Pierced Steel Planking: the gates of the war

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Old ties

by Pasquale Libutti


Journey through Basilicata
Mr. Jerry Whiting wrote me: in 1965 an American soldier of 485th BG went to Italy as a guest of a family known in Venosa during the war. 
Lieutenant Sy Weinstein was the 485th Bomb Groupís photographic officer.
He was in charge of installing and maintaining the large aerial cameras mounted in the B-24 bombers. 
He had to train its personnel, supervising the laboratory that processed the photos used for bomb damage assessment and aerial reconnaissance. 
Sometimes he was in bombing missions, in order to be sure that the crewmen responsible for operating the cameras aboard were properly trained. 
One of his jobs was to record the images of crashed aircraft in order to understand what contributed to the planeís loss.  
In his travels to the crash sites, which could be as much as 60 miles away, Sy Weinstein took pictures of the Italian countryside and its people. Sy Weinstein, during the war, was sent to the Southern France after the invasion, and later documented the horror of Dachau concentration camp in Germany. 
He deserved a medal, because he entered a mine-field, in order to rescue wounded people by the blast of mines, saving them.
"During his time in Soutern Italy, Sy developed a deep love for the people of region. After the war, he read Christ Stopped at Eboli, Carlo Leviís book about his exile in this poor but yet very beautiful area, and Sy recognized many of his own experiences and feelings. Sy continued to revisit this region throughout his life, spending time with the family of Dr. Morlino, who he had come to know during the war."
Sy Weinstein, Reconnaissance and Recollection Military and Civilian Photographs from World War II, Bnai Zion Hoouse, New York, 26.10.2003-12.12.2003; National Museum of American Jewish Military History, Washington D.C., 4.3.2004.
Therefore, Jerry Whiting asks me: can we find the Morlino family in Venosa, where in 1965 Sy Weinstein was a guest?
At this point, Renato Mancino consults the registrars office, and people with the same last name in the nearby towns of Acerenza and Forenza. 
Nothing. The search is in vain. 
Even with the photos sent from U.S.A. something still doesn't add up. The landscape in one of the photos shows a particular profile of mountains, impossible to see from Venosa.
This landscape guides me to search the site of Sy Weinsteinís stay in Basilicata: 20 miles from the Venosa airfield... Near Monticchio, on Mt. Vulture.
At last, with my friend Giuseppe Scarpino and his son Emilio, we find the same country home of the Morlinos, today a pleasant bed and breakfast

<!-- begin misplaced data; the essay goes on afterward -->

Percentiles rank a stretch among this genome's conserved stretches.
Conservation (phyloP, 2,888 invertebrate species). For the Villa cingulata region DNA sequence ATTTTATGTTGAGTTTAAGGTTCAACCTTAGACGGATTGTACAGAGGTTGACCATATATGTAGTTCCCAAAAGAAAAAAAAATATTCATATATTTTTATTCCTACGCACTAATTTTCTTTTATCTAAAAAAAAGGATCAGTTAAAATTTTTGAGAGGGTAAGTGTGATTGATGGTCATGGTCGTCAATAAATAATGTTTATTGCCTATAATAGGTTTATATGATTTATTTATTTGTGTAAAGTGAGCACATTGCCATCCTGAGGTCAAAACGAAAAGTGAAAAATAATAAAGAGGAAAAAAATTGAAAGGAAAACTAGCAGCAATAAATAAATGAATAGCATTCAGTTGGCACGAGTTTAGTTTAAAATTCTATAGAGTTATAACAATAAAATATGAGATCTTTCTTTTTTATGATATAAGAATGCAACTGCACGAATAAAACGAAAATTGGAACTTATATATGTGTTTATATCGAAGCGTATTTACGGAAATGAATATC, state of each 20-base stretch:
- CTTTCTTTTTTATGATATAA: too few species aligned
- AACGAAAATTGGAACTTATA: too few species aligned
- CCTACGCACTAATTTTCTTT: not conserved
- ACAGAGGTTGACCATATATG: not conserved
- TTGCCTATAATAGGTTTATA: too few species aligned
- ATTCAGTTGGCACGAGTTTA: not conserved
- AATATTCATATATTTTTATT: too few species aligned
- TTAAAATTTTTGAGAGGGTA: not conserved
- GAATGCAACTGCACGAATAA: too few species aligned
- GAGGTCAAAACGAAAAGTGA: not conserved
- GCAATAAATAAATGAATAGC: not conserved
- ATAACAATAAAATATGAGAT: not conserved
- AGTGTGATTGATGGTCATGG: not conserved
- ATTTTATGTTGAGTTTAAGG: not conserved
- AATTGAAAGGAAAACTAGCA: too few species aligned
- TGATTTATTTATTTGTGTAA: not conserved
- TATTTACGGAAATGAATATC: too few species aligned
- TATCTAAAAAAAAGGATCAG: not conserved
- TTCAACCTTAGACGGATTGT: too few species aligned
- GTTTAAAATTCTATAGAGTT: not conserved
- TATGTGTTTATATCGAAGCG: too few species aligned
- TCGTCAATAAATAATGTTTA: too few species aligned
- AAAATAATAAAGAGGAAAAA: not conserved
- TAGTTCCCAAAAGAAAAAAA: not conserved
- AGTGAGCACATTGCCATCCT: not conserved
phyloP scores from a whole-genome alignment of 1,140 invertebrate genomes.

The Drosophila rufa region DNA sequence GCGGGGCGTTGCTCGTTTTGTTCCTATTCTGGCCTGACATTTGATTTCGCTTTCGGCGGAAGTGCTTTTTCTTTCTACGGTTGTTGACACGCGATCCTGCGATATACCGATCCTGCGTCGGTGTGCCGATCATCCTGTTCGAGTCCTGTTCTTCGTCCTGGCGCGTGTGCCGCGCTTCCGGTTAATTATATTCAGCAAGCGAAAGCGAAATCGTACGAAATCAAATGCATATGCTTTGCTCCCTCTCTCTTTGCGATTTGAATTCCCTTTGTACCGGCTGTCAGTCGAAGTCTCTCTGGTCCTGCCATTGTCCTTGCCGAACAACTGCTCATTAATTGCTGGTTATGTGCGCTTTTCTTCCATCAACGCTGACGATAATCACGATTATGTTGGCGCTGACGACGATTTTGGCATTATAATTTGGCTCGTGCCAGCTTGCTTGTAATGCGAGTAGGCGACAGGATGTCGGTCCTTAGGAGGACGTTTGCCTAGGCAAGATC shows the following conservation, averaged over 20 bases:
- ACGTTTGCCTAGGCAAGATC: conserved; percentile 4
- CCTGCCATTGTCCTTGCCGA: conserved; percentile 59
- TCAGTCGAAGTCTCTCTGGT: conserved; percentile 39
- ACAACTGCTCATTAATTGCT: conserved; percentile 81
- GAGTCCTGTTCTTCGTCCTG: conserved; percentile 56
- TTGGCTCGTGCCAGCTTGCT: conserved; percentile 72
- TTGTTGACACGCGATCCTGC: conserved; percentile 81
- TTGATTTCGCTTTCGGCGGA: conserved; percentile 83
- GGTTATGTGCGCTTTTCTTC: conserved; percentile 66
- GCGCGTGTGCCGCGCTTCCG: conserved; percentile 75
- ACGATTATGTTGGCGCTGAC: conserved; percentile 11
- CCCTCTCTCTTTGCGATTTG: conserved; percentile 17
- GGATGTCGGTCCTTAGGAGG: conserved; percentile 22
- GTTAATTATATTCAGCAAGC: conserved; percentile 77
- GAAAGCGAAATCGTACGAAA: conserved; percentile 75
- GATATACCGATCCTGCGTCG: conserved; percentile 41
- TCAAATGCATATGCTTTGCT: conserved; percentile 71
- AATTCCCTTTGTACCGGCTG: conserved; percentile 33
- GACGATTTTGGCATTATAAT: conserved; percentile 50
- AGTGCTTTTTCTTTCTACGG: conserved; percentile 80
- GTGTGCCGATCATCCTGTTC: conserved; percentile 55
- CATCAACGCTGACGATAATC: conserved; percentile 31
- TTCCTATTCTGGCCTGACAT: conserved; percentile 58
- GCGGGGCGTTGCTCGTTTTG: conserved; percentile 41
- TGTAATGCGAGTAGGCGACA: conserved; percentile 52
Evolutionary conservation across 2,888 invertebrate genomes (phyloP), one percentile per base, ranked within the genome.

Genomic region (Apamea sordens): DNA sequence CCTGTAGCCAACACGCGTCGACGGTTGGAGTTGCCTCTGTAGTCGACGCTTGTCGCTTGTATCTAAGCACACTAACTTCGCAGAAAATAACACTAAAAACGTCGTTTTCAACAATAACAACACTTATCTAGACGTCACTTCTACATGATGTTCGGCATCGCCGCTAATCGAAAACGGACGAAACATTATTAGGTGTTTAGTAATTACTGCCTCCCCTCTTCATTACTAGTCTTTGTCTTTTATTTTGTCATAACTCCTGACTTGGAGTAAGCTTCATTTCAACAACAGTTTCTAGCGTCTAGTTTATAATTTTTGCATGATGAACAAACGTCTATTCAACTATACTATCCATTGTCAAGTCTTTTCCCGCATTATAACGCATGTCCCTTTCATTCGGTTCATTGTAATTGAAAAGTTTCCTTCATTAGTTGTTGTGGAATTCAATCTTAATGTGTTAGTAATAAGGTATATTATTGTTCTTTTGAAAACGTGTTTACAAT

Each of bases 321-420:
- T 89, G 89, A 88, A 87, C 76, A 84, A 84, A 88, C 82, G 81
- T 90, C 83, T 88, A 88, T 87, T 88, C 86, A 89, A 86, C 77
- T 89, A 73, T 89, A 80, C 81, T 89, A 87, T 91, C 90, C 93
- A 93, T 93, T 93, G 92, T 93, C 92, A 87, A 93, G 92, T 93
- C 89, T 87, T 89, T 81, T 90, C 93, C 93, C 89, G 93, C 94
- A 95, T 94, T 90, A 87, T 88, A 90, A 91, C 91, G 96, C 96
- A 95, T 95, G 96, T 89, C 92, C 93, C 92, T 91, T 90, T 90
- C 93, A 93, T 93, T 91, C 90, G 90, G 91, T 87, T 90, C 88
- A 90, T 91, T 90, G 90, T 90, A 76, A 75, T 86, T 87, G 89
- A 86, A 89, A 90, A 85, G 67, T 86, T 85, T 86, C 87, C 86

To the current owner, Mario Di Lucchio, maybe I appear as a strange character while I wander all around the building, the same seen in several of the photos of 1944. 
Mario gives me the telephone number of the Morlino family of Potenza (not from Venosa, as we thought) in order to call them. 
Jerry Whiting will supply this address to Gerry Weinstein, son of Sy. 
Contact found, mission accomplished.
Photo Sy Weinstein, 1944
Photo Sy Weinstein, 1944: visit to Dr. Morlino's family.
Photo Sy Weinstein, 1944: workers near the Morlino's countryhouse


PSP Sy jeep occhio 50.jpg (43878 byte)

Photo Sy Weinstein, 1944. In the first photo (click to enlarge): Mrs. Tilde Zanetti (married Morlino, lady of the house) with Ed Mc Neil and Louis Coffee of the 485th BG. In the second photo, we also see Mrs Carolina, sister-in-law of homelady, an unidentified officer and, to estreme left, Scenna, then the domestic help. In the third photo: the Morlino country home today. I forgotÖ the jeep also has a name: Coffee Grinder.
Photo Sy Weinstein, 1944: with Dr. Morlino's family
The Morlino's countryhouse today
Family album
To find old ties, one page of a photo album is enough. Antonio Di Vietri shows some photos of his father, Vincenzo di Vietri, who during the war was a tailor and, maybe thanks to his job is how he met the Americans of the Air Base. The page of the album doesn't have much information, only some dates and the writing "amici piloti (e ufficiali) - comp. 29 e 30":  "pilot (or officers) friends of the company 29 and 30" (maybe: 829th and 830th Squadrons).
The men in the first photo seem to be ground crew members; in the same photo you can see Tail Heavy, one of the original airplanes of the 485th BG, with his dark (olive-green) colour. Different airplanes appear in the other photos: latest B-24's models, as we can recognize from their silver colour. Antonio remembers: when his father was still alive, he had the names of the Americans framed in the photos.
The finding of these images encourages us to search again: we will sent all the photos, by email, to Jerry Whiting and to the other Veterans of the 485th Bomb Group Association.
Vincenzo Di Vietri, on 1947
Pierced Steel Planking: the gates of the war
HOME Pierced Steel Planking: the gates of the war 15th USAAF, Airfields  in Apulia
Thanks to the 485th BG Vets First contact Old ties
Mount Vulture, Old Sawtooth Life at the Venosa Airfield during World War II  The kids of Venosa and the airmen
Bombs Away, the magazine With the eyes of the children 2008: impressions
2008: return to base Bibliography & Links INFO
Search and texts: Pasquale Libutti   rapacidiurni@gmail.it       Page connected to www.storiedelsud.altervista.org